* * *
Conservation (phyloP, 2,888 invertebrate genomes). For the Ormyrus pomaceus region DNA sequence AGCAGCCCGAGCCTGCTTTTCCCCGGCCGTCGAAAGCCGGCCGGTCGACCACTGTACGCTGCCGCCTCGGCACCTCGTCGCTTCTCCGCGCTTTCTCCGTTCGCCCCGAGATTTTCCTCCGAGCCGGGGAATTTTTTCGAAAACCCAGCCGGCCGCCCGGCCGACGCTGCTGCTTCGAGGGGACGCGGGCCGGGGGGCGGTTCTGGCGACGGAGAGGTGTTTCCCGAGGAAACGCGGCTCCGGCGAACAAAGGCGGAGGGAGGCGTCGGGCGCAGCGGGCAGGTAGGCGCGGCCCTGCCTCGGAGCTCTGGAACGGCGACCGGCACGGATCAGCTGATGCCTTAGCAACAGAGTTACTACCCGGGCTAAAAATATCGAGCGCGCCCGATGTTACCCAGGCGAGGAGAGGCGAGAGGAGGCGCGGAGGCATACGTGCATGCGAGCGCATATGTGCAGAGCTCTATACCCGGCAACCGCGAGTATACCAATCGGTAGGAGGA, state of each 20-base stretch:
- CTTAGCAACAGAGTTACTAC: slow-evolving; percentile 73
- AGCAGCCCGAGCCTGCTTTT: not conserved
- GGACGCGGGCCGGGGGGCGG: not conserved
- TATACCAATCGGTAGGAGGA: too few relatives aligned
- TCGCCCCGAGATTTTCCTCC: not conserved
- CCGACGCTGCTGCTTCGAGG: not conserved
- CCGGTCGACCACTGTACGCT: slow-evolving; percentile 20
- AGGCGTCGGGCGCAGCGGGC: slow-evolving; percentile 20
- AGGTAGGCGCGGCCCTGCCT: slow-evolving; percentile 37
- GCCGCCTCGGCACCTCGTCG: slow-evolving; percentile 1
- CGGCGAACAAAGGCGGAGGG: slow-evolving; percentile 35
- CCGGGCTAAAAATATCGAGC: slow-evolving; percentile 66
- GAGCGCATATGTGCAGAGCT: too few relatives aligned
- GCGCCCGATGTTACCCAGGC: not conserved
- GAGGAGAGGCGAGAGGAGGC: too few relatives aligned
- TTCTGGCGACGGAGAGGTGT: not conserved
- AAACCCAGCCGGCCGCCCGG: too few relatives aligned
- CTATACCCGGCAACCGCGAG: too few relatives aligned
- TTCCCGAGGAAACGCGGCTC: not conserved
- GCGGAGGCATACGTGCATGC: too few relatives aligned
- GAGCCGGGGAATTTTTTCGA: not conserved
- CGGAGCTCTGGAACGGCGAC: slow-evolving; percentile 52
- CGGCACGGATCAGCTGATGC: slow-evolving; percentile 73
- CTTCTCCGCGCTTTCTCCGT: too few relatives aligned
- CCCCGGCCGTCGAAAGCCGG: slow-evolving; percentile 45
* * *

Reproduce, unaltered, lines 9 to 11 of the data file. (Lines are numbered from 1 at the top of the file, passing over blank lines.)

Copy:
- AGGCGTCGGGCGCAGCGGGC: slow-evolving; percentile 20
- AGGTAGGCGCGGCCCTGCCT: slow-evolving; percentile 37
- GCCGCCTCGGCACCTCGTCG: slow-evolving; percentile 1